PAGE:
Tell No One (not rated) (125 min.) — Enough talk; enough flashbacks. Sometimes the best thing a mystery can do is give its protagonist a reason to run like hell.
The example of the year arrives midway through the French thriller Tell No One. A pediatrician wrongly accused of murder is being chased by the police. The doctor zigzags across the Paris beltway, narrowly avoiding traffic. The way the sequence is shot and edited, you believe every second; it unfolds, nervously, the way something like this would actually happen. It's on the money, this brief, memorable scene: tense and sharp but not overblown.
These qualities apply to the acting as well. Under the direction of Guillaume Canet, who adapted Harlan Coben's English-language bestseller with Philippe Lefebvre, this is a splendid ensemble doing its level best to keep the audience guessing all the way through an increasingly knotty narrative. Francois Cluzet, who resembles an elongated Dustin Hoffman, plays the doctor, and the performance is a marvel of containment..
Coben's story owes debts to Alfred Hitchcock's wrong-man scenarios, The Fugitive and the morally grimy landscape of novelist Dennis Lehane (Mystic River, Gone Baby Gone). The milieu is as American as apple pie and serial killers. Yet its Gallic transformation works. The story hook remains the same, and it's pretty irresistible. Eight years after the vicious murder of his wife, whom he had known since they were childhood sweethearts, Beck receives an e-mail containing a surveillance video of a woman who may be the woman in question, mysteriously alive. She's played by the superb French-Canadian actor Marie-Josee Croze, last seen as the speech therapist in The Diving Bell and the Butterfly.
The cryptic e-mail instructs the doctor to keep mum and wait for another message. The police, meantime, have circumstantial evidence implicating the doctor in another murder. The events of the fateful night eight years ago haunt the doctor because they do not add up, and a daisy chain of secrets links that murky past to the increasingly bloody present.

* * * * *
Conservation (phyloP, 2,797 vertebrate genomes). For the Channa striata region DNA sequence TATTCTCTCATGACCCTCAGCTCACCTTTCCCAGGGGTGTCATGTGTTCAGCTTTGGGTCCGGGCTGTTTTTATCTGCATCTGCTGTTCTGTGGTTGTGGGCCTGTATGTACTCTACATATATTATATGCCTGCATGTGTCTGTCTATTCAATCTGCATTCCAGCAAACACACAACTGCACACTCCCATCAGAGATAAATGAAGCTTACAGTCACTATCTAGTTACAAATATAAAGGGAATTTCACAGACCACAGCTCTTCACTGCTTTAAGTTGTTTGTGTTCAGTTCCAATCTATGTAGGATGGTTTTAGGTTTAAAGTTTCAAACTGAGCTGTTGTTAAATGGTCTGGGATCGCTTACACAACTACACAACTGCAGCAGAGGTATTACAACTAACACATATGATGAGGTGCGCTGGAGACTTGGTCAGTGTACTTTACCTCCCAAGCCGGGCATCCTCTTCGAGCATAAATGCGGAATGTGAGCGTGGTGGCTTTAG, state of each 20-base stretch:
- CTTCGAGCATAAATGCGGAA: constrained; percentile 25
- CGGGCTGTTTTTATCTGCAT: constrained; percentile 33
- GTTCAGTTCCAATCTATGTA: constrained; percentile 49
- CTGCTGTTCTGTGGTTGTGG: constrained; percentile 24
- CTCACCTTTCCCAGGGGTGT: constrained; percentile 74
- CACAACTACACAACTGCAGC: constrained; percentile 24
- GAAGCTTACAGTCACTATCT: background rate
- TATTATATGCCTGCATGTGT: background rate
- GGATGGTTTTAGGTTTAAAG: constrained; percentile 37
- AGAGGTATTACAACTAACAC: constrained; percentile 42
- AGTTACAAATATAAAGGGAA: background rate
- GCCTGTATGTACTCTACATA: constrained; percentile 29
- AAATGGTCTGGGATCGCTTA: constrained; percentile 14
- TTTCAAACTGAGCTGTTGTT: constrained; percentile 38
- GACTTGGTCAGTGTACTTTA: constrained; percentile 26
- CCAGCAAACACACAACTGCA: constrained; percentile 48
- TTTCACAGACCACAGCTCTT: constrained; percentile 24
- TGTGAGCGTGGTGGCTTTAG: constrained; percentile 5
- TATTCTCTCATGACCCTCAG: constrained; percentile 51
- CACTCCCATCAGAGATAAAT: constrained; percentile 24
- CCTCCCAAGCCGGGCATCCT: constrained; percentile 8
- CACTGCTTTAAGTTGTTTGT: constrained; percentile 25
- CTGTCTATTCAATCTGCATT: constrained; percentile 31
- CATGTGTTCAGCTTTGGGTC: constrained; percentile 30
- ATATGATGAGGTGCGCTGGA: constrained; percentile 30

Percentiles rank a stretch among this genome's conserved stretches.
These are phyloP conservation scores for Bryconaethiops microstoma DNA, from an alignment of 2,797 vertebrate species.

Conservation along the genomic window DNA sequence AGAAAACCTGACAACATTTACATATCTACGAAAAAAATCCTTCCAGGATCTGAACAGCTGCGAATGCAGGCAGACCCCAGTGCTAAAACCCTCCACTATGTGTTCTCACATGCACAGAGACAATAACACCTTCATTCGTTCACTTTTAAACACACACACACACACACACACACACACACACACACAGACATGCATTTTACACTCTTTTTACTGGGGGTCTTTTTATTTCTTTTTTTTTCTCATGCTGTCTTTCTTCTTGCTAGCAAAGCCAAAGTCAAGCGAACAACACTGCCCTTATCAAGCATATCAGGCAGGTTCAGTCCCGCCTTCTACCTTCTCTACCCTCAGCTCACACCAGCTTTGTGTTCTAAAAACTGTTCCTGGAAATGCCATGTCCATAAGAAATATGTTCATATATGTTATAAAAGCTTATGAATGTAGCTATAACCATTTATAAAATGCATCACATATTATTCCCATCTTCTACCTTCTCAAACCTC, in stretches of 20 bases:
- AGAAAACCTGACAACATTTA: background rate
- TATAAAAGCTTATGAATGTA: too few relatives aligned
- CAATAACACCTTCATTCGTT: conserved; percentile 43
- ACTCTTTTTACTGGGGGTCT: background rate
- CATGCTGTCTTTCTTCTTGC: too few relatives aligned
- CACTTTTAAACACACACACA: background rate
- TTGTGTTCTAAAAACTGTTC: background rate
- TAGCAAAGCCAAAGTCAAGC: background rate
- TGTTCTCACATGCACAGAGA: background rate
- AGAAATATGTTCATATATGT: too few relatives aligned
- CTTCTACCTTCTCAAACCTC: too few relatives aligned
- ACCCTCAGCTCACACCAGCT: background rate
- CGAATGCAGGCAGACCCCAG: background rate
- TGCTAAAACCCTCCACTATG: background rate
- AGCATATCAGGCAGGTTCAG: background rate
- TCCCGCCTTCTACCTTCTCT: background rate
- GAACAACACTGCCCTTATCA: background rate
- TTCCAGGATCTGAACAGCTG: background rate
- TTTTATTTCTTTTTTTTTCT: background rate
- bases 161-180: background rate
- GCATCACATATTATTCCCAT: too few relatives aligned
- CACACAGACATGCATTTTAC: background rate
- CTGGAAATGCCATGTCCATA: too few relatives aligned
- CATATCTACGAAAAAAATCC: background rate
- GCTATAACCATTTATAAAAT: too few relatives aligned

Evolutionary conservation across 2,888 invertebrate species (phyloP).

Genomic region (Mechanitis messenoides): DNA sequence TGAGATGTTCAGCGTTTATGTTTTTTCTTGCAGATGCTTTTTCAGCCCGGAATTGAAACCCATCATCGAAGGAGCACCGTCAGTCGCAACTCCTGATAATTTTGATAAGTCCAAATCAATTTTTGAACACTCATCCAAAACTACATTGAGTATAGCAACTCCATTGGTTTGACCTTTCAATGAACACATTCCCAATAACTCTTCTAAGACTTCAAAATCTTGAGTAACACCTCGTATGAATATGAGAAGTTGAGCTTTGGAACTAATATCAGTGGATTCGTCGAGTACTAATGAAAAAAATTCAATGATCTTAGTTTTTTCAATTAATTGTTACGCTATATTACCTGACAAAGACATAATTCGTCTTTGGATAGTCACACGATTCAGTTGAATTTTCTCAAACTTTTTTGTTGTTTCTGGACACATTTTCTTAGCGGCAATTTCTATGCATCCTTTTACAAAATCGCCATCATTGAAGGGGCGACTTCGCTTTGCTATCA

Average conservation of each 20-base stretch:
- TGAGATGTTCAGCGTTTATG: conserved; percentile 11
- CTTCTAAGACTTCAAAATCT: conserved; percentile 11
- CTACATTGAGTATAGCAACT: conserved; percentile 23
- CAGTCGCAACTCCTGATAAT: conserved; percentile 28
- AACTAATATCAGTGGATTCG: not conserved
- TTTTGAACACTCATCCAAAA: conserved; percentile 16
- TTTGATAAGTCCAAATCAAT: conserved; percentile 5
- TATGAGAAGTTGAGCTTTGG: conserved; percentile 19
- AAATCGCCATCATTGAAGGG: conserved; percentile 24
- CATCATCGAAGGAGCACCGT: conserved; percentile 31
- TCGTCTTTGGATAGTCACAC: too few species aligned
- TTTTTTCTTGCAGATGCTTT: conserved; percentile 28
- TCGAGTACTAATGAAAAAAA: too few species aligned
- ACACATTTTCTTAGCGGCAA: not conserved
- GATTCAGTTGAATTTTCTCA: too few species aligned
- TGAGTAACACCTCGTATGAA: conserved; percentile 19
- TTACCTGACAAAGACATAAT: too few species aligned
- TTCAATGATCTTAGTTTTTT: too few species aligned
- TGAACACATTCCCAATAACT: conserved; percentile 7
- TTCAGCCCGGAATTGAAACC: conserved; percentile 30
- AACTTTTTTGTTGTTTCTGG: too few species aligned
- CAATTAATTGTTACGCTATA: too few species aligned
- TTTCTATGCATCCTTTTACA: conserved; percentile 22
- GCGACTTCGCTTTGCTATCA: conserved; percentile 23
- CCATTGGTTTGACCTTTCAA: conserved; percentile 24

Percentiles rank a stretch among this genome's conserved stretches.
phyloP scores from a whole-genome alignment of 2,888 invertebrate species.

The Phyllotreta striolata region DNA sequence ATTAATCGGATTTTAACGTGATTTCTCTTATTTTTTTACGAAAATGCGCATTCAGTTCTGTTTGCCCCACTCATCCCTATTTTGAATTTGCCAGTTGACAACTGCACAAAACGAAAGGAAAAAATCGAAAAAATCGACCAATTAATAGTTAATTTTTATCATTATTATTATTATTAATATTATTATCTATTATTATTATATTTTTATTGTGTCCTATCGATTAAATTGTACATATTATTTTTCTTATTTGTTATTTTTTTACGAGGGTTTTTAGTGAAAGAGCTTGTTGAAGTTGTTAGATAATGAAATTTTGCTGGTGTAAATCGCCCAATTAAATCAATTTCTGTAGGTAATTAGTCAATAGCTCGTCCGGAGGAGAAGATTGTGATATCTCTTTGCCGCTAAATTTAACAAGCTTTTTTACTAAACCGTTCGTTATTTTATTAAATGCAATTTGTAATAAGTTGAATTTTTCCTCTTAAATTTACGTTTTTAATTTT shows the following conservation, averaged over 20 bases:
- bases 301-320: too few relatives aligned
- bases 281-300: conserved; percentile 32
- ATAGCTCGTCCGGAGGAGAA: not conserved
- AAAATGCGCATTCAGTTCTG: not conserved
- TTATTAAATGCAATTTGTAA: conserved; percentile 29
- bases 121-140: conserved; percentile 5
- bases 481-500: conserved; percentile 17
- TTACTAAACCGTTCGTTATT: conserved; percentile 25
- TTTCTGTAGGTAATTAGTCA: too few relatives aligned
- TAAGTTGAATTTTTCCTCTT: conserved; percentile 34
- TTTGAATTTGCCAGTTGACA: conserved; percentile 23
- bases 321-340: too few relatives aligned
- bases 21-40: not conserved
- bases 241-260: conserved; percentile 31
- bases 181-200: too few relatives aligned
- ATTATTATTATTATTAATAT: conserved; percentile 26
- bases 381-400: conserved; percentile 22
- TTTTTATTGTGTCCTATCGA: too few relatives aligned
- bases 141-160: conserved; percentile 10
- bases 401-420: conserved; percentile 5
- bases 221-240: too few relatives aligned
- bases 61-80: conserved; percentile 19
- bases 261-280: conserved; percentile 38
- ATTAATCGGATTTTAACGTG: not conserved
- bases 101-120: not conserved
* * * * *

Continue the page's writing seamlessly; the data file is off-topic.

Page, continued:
When the resolution arrives, it arrives like a particularly crowded game of Twister. As the truth of the wife's disappearance emerges, flashback wrestles with flashback, and those who tend to get lost in these sorts of explanatory pileups may feel they'll never get out of Tell No One alive.
The actors come to the rescue. Cluzet's watchful intensity holds you throughout. Andre Dussollier portrays the policeman father of the doctor's wife, and it's fascinating to see such a naturally ebullient actor trade it all in for a stern glower. Everyone is ideally cast: Kristin Scott-Thomas as a lesbian restaurateur; Nathalie Baye as an icy whirlwind of an attorney; and director Canet as the son of a wealthy power broker played by the elegantly sinister Jean Rochefort.
As in the world of Lehane, the circles of corruption widen outward, until those swimming in it can barely see the shore. What I like about this picture — a French policier dropped inside Hollywood pulp fiction — has less to do with its grandiose, dirty-town vision of the evil that men do. I like the opportunities it affords its actors, who elevate every little insinuation and double-cross to a higher level.
Michael Phillips, Chicago Tribune